Parity Ate the NFL

Parity Ate the NFL

It consumed it, like a Clevelander tearing through beer sausage at a Browns tailgater (really the only reason to find oneself at a football stadium in Cleveland).

Just as video killed the radio star, the notion that football fans in places like the aforementioned Cleveland and the now mentioned Buffalo, Oakland, and other loci where Hope is just the name of the cheerleader who actually doesn’t see you waving at her or care one iota that you are, have a chance at making the playoffs is actually a league-instituted illusion.

How’s that for a run-on sentence, Mrs. Olsson, my grammar school teacher who said that I’d never amount to anything more than the lawyer I once was. Boom.

Competitive balance is an exceptionally fine thing when the football players involved are playing in a Saturday morning squirt league in suburban Wheeling, West Virginia. When it’s in the (cue the music) National Football League, it sucks. Professional sports are supposed to be the competitive equivalent of a Malthus and caffeine-infused free market. It is supposed to be the shark AND the nado. When the vast majority of teams have a clear run at 8-8 with four weeks left of the season, it’s a bonanza of pseudocheddar rice cakes, not searingly hot and gooey Johnsonville brats.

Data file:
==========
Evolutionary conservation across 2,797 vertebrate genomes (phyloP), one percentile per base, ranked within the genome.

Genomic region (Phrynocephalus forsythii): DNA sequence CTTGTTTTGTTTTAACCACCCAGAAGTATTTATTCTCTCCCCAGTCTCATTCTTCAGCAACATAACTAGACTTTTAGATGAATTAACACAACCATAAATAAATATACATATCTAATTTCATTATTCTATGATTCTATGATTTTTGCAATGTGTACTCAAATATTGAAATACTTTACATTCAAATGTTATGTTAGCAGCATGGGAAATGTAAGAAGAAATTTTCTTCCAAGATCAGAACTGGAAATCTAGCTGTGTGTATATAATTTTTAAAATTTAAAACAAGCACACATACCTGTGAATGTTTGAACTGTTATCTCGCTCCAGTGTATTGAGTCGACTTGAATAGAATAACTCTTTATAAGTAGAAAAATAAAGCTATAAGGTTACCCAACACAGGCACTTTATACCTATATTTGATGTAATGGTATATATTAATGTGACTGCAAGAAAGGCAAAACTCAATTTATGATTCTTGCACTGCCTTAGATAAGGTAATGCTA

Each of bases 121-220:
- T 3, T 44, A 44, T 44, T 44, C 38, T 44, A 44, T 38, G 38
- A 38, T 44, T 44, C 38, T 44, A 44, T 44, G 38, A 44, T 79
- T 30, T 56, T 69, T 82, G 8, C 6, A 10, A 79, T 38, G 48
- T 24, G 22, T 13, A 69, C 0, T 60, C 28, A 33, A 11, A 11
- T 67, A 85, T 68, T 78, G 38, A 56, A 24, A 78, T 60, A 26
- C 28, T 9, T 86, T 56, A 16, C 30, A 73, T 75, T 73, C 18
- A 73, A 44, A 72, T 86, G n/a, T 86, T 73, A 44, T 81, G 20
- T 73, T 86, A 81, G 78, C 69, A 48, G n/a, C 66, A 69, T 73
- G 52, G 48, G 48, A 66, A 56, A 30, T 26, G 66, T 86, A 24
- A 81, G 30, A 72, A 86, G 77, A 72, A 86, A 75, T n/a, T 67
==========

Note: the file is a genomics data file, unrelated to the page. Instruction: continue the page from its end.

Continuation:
Enough hyperfluffyhyperbole. I’m about to get all statistic on your collective tenderloins. The following is a perfect graphic representation of the fact that on any given Sunday, the immensely predictable can and will happen. We don’t know to whom and by whom, but we know that it, like the tastiness of crispy bacon, is a certainty:

This is from the 2011 NFL season. Take a look at the graphic in a clockwise manner – EVERY team on the chart has beaten every team that comes after them. This is the very definition of parity in professional sports and you should hate it.

Why? Because it’s mediocrity. It creates insufficient and unsatisfactory standard deviations in wins and losses, as I stated above. It makes far too many teams too close in the quality of their execution, as demonstrated through their regular-season records. In other other words, it creates a league full of fair teams, with notably few superior and horrible ones.

The NFL is a league that was built upon the cult of personality of dominant teams, more so than dominant players. We still think of the behemoth 1972 Dolphins (now THAT was a Sharknado) much more than we think of their individual stars, though there were many, from Griese to Morris. The real mercury was the team itself.

Parity has killed the era of dominant teams. It has destroyed the fabric of a season by forsaking the requisite volume of the very good and the very bad for a burlap sack of the very just okay. You shouldn’t like this. No, not one bit.

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Aron Solomon is a global strategist, planting things at the intersection of education and innovation. He likes ice-cold light American beer, catching foul balls in his Rawlings, and can be followed on Twitter @aronsolomon

 

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Aron Solomon

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